WMC 2009 – Part 1

March 26, 2009 at 10:59 pm Leave a comment

So, here I am back in Miami, and it seems amazing that a whole year has passed..

The conference exhibition area is much better than last year – quite a few new technologies and cool websites being exhibited – I was pretty interested in the new music download store, Resonant Vibes – and was able to upload my tunes there and then from one of my demo CD’s, and the process was pretty intuitive, and the site is nicely designed.

Also catching my eye was a new piece of visual processing software for live video feeds – kind of like the Windows Media Player visualiser, but instead of interacting with audio, it interacted with video camera feeds, producing some crazy music-video style effects; I’m gonna take a demo back to my friends at Curious Yellow to see if we can hook something up for our show at the Big Chill later this year.

I was happy to run into my old friend from last year, Alex from Label2Net -his digital music distribution company has gone from strength to strength in the past year, and he’s now pushing promotion tools as part of the package; I’ll definately be getting in touch with him when my album’s completed.

As for the conference panel discussions, there seems to be an overwhelming theme amongst all the discussions this year – the takeover of the digital format within the dance industry. Pretty much all the DJs on the panels are at least using Cd’s if not traktor scratch or serato – vinyl is quietly dying away it seems, at least if the DJs here are a representative cross-section of the industry.

What I’m finding interesting is that this fact seems to evoke two polar opposite emotions amongst the industry; firstly, the sadness of vinyl’s demise, despite sounding better when played in clubs, versus the optimism and excitement triggered by the possibilities that the digital format offers – the ability to test out tunes in clubs before they’re even finished, the power of web2.0 services like myspace and twitter to expose brand new artists to DJs all over the world, in an instant – something I’ve been really blown away by with my own music recently – Tommie Sunshine was raving today about how he’s finding kids making mental dubstep through twitter – guys that aren’t signed, aren’t in any community, and are just making tunes and pushing them out through tweets, blogs and whatever else; it feels to me like there’s a massive shift in the music industry happening here.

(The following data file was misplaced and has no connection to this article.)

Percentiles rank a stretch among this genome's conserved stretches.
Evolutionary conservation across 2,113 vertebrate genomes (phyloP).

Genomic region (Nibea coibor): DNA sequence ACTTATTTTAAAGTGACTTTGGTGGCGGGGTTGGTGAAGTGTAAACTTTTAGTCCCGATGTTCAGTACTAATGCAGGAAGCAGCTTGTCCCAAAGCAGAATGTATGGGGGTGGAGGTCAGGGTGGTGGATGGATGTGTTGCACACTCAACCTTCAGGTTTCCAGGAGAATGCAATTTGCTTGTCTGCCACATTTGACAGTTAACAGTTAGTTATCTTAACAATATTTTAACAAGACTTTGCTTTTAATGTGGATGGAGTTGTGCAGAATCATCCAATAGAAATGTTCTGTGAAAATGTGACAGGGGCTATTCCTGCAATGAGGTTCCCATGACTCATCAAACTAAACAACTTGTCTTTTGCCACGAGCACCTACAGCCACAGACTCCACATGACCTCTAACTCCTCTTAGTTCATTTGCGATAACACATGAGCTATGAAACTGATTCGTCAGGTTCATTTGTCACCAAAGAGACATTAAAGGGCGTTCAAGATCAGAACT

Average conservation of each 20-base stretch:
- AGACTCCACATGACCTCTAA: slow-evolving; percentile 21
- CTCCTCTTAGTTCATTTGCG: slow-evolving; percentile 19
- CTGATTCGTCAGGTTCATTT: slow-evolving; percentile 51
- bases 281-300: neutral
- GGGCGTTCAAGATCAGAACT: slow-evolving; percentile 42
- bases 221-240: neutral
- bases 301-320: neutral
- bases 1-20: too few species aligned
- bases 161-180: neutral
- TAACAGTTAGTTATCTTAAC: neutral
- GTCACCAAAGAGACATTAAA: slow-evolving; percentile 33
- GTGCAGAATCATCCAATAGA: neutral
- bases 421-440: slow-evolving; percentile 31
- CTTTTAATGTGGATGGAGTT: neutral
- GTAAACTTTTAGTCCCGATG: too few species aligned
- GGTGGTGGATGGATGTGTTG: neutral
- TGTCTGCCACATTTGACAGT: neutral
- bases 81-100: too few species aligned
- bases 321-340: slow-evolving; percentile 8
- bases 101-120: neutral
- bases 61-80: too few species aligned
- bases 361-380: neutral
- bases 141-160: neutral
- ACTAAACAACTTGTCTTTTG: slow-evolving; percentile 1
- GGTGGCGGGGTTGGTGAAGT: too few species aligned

5 years ago, artists toured live shows to sell records, and the lion’s share of their income was made from the sale of those records – the record was a physical product that everything else promoted the sale of. Now, it’s all switched; the records are simply another promotional tool for the live work, which brings in most of the artist’s revenue. This I guess is because MP3’s are so cheap, they just don’t bring in any income worth talking about for the majority of artists in the dance industry.

This made me wonder; is it worth charging for the music we make at all? If we just gave this music away for free – like I’ve been doing on Soundcloud – would it end up in artists being more well known, and earning more for their live work? Are we approaching an age where all music is just free?

Really really hard to tell at this point – the Beatport representatives certainly think not; they’re charging pretty high prices for their MP3s and the dance community seems relatively happy to pay it; whether that remains the case now that iTunes have upped their tune quality, and removed DRM, is another matter.

London Bass in Miami tonight – Mala, Skream. Benga, Hijak and Plastician.. can’t wait!

Entry filed under: Music.

Pure Unification My studio’s been burgled – Please look over this kit list

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